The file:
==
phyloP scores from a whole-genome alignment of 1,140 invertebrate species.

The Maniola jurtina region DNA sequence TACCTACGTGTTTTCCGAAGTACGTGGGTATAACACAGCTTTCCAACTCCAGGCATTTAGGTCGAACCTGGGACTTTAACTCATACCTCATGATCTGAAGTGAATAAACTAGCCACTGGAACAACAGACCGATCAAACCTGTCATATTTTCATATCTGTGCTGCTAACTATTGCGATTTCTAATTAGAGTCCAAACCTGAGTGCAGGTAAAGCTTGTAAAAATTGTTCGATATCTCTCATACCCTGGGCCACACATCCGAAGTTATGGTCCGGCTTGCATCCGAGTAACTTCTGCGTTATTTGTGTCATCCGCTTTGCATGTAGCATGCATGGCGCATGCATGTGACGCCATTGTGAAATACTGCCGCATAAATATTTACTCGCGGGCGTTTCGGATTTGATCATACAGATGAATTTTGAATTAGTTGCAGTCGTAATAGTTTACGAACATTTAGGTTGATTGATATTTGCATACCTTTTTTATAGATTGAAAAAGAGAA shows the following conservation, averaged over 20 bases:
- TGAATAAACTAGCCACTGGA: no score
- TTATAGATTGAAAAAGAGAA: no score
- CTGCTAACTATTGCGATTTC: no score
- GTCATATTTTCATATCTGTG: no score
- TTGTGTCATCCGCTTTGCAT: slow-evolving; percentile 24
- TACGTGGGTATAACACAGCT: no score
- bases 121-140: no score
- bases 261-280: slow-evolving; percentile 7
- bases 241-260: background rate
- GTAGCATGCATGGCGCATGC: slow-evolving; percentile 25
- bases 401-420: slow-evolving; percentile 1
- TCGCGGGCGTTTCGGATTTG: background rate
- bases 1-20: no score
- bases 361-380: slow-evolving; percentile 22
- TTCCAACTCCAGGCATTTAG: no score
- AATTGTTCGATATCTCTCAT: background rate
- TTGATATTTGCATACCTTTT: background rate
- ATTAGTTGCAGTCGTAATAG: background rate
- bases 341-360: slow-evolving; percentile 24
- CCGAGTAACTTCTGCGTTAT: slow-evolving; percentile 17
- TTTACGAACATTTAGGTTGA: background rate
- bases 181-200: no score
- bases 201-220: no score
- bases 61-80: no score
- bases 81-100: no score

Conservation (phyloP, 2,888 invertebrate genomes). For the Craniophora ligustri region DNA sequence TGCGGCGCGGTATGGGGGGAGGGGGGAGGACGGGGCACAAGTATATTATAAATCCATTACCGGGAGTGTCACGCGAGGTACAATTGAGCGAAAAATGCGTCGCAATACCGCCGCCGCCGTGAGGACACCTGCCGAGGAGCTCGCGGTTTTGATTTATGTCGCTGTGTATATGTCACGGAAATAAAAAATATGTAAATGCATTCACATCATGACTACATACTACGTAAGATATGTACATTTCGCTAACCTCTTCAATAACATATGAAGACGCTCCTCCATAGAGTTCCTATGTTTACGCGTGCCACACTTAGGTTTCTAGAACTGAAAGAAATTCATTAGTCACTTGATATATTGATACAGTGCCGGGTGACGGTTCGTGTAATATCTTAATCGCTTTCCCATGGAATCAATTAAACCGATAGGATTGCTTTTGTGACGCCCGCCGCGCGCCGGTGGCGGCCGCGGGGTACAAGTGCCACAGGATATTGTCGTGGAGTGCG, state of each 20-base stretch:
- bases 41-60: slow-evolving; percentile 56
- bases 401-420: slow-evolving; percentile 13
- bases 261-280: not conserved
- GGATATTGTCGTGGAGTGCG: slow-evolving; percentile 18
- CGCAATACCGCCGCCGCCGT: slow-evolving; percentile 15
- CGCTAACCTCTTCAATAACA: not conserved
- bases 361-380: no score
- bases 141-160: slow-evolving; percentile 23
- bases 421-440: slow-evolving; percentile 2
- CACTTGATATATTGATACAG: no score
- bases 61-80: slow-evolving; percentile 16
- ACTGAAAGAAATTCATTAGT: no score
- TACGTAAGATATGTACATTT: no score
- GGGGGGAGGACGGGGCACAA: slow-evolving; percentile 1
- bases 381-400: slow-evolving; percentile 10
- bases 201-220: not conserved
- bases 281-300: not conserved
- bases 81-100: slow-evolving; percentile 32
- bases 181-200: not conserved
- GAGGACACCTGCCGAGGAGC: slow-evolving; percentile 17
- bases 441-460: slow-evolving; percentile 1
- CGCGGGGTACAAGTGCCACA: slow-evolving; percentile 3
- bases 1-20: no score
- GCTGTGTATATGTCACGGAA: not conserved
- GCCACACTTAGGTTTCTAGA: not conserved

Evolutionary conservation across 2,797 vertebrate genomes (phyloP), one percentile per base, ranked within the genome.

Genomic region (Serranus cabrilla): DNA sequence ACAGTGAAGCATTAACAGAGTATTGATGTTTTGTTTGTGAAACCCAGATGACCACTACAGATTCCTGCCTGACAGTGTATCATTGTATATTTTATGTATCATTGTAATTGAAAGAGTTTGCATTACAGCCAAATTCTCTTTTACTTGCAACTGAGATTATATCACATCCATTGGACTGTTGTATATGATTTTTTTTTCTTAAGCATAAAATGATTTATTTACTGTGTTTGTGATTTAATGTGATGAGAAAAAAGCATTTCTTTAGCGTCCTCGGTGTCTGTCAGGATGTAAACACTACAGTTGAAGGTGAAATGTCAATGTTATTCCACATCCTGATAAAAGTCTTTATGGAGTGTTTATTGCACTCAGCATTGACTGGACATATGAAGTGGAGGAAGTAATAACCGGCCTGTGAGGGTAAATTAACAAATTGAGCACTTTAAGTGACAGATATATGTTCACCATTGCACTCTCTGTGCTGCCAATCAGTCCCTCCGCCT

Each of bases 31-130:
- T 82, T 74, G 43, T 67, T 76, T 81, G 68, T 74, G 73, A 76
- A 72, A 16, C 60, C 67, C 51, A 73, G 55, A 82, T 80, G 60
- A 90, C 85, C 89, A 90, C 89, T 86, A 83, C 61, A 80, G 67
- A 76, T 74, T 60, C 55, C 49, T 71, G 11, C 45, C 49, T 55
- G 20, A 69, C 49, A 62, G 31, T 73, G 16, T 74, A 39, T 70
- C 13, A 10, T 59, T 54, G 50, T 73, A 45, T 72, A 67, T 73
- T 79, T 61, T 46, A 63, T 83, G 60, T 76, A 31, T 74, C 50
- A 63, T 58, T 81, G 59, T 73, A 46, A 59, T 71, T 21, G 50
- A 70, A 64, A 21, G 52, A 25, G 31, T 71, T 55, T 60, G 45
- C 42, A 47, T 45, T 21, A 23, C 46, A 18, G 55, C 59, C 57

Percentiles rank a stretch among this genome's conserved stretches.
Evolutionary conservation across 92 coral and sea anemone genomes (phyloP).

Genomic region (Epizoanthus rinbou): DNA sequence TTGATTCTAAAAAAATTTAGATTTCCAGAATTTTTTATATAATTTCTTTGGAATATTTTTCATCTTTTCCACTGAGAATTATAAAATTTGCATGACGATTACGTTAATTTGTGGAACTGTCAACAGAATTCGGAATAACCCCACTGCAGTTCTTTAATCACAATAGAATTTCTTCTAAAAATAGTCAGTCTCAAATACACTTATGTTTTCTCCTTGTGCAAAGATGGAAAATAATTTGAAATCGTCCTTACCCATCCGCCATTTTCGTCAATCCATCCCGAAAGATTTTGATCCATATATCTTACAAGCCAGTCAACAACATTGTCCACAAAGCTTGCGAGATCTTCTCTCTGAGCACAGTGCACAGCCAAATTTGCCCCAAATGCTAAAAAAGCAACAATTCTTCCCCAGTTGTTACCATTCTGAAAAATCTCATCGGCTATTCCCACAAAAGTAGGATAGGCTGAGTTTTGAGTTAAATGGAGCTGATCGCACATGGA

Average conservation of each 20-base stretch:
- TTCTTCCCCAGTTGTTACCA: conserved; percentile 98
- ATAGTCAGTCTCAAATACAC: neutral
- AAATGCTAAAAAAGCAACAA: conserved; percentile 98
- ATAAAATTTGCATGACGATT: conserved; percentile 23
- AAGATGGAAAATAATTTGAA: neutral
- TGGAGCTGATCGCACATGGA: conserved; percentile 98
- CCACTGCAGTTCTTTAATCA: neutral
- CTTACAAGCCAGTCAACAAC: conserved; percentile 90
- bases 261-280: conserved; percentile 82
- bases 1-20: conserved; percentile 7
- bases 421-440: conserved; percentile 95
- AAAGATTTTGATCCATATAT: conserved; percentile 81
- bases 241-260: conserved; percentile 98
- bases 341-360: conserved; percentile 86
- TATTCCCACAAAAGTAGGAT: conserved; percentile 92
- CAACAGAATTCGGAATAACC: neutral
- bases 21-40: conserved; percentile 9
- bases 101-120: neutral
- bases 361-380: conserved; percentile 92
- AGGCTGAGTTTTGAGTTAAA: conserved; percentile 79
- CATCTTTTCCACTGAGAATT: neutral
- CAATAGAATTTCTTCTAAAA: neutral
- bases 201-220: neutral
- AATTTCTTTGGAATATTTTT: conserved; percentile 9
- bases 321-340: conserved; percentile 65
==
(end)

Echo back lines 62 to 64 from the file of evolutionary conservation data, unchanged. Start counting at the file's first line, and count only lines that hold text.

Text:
- C 13, A 10, T 59, T 54, G 50, T 73, A 45, T 72, A 67, T 73
- T 79, T 61, T 46, A 63, T 83, G 60, T 76, A 31, T 74, C 50
- A 63, T 58, T 81, G 59, T 73, A 46, A 59, T 71, T 21, G 50